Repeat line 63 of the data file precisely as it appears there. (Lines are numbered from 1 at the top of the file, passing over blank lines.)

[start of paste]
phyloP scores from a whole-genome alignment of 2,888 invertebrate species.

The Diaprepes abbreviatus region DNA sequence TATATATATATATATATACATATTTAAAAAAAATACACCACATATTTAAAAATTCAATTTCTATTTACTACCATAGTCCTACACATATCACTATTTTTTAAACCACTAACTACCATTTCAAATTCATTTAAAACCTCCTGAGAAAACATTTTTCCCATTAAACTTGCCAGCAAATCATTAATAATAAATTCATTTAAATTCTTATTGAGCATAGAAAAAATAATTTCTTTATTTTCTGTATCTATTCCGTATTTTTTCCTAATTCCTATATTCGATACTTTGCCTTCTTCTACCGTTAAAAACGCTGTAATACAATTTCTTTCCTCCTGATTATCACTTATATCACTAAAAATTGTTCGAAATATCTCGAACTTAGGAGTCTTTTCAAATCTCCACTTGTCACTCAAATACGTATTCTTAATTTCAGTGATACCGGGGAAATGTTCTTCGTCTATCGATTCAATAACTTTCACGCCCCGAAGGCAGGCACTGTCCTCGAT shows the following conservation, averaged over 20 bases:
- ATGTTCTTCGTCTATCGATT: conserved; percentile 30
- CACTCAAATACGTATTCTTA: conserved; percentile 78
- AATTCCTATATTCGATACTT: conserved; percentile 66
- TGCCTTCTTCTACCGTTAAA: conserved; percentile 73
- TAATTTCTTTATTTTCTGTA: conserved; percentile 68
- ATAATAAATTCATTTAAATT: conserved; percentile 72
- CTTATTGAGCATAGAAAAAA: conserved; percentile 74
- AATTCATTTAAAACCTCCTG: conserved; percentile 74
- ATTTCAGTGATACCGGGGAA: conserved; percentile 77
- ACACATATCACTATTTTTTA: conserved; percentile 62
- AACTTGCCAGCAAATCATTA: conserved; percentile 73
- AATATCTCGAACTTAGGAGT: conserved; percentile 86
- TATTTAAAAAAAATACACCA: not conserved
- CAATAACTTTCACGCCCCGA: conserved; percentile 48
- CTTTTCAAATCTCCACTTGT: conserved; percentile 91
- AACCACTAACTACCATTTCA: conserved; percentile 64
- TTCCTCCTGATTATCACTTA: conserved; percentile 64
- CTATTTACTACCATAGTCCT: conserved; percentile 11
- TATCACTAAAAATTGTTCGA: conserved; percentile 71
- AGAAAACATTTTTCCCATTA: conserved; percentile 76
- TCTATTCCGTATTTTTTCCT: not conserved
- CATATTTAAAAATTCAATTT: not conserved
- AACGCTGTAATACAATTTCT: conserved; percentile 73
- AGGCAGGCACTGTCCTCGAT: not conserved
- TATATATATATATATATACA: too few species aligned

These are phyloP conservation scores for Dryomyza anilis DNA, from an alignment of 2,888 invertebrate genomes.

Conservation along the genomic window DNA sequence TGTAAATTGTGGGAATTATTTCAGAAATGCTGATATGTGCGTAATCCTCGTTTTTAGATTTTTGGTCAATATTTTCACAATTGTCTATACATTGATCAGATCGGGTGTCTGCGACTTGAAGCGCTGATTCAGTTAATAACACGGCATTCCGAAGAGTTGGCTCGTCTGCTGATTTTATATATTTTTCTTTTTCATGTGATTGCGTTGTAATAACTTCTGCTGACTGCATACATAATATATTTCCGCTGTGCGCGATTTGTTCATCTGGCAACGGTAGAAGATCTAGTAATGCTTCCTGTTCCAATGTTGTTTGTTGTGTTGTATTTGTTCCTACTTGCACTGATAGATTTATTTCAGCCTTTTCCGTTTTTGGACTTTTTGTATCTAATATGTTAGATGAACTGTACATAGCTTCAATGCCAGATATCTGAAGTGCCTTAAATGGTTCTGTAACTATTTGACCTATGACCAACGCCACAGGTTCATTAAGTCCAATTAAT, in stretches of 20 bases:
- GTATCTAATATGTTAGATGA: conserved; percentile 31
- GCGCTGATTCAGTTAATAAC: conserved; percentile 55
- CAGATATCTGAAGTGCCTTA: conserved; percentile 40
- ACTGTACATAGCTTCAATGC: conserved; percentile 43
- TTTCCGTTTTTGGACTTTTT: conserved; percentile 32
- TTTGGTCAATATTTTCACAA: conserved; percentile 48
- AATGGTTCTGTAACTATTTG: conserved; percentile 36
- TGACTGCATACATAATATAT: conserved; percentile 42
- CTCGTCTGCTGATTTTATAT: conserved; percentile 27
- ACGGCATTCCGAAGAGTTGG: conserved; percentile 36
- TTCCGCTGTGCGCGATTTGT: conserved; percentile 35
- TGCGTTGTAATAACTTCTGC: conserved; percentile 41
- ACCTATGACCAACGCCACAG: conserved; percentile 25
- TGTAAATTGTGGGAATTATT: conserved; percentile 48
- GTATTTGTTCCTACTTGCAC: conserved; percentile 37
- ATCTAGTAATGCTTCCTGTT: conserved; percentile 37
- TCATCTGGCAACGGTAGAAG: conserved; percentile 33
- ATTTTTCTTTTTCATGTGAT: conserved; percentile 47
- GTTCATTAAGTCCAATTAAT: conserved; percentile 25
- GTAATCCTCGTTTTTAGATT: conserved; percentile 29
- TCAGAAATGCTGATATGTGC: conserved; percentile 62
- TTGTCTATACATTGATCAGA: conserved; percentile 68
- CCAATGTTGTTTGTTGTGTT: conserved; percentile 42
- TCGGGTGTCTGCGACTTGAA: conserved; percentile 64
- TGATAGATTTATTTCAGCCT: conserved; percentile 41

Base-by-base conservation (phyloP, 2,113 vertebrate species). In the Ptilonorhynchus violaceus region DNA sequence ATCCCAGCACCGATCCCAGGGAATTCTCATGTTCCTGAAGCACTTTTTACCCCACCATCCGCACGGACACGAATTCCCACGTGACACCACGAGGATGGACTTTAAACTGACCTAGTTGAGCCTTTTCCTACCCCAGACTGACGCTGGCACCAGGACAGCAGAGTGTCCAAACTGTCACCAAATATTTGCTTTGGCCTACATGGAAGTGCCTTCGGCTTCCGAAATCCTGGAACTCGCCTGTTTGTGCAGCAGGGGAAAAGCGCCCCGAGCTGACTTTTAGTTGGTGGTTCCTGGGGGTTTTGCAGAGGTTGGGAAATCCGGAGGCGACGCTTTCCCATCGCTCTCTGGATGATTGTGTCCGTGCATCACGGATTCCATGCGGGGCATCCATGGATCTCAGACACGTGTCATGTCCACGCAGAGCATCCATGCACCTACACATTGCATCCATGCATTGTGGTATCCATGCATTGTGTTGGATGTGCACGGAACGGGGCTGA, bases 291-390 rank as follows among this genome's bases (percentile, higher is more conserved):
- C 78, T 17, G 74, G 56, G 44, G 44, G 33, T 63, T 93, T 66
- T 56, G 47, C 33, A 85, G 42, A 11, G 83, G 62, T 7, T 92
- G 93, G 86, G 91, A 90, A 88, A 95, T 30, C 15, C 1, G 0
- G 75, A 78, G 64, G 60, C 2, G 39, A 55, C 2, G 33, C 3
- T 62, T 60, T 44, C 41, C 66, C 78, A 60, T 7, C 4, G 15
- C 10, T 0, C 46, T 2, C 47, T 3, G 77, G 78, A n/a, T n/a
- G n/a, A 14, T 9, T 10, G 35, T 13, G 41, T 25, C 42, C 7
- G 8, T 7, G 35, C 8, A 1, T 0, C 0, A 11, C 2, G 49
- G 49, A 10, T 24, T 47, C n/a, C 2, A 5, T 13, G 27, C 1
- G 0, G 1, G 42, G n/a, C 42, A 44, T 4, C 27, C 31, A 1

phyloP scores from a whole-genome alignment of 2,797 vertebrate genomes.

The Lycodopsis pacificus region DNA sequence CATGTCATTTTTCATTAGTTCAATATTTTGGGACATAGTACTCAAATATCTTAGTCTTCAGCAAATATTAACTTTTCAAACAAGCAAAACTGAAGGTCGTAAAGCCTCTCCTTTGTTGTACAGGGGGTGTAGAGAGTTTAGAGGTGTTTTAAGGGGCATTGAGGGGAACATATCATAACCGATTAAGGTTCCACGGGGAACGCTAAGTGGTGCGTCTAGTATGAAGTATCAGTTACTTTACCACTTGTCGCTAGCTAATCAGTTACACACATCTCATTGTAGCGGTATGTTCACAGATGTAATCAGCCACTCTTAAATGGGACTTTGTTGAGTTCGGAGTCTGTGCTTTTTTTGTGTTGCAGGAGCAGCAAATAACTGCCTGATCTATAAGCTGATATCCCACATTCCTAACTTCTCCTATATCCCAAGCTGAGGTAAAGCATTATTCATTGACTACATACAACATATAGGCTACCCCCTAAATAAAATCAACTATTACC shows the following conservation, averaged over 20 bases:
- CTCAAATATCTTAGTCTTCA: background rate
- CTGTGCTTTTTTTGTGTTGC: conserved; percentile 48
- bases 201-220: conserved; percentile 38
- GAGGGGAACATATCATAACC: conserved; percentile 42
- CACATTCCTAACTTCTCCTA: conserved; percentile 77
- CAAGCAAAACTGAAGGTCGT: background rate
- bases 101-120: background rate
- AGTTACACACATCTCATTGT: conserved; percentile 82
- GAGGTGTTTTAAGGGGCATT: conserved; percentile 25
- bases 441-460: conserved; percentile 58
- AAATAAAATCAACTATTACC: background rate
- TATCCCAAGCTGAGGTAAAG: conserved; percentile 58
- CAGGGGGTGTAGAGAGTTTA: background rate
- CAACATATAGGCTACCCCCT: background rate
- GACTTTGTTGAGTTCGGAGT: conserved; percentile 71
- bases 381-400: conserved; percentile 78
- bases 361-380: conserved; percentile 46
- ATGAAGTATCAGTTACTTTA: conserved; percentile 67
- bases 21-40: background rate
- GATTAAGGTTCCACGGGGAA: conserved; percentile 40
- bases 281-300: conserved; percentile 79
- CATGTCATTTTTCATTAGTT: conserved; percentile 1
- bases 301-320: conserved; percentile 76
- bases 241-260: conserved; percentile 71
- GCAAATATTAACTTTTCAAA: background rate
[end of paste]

- G 8, T 7, G 35, C 8, A 1, T 0, C 0, A 11, C 2, G 49